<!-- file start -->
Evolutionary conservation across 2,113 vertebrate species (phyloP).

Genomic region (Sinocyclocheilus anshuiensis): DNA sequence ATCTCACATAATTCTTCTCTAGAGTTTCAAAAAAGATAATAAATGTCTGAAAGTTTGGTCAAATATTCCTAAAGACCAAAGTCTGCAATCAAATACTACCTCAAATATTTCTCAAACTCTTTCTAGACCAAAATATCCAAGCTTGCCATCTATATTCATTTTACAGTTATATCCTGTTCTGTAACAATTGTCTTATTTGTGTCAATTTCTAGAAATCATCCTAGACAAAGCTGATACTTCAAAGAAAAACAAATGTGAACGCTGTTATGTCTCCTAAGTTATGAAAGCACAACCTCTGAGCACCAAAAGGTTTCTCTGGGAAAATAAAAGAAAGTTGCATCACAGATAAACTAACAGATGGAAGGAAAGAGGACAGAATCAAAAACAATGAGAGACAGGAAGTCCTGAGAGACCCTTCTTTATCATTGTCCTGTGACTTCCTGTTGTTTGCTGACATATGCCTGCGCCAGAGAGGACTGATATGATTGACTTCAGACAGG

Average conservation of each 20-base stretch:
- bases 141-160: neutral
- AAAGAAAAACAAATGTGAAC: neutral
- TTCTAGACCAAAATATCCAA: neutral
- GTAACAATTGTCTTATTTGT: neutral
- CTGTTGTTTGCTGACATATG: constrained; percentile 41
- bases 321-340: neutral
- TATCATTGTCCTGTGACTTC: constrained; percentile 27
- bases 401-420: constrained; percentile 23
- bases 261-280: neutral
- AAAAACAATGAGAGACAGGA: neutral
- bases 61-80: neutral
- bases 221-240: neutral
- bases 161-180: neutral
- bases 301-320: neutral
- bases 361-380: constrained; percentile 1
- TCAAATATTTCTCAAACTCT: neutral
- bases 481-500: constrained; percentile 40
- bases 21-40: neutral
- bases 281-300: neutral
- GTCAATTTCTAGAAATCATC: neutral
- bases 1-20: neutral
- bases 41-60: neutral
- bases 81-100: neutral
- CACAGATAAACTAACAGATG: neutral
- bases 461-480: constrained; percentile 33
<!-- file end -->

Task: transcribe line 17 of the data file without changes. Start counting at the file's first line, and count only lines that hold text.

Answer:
- bases 301-320: neutral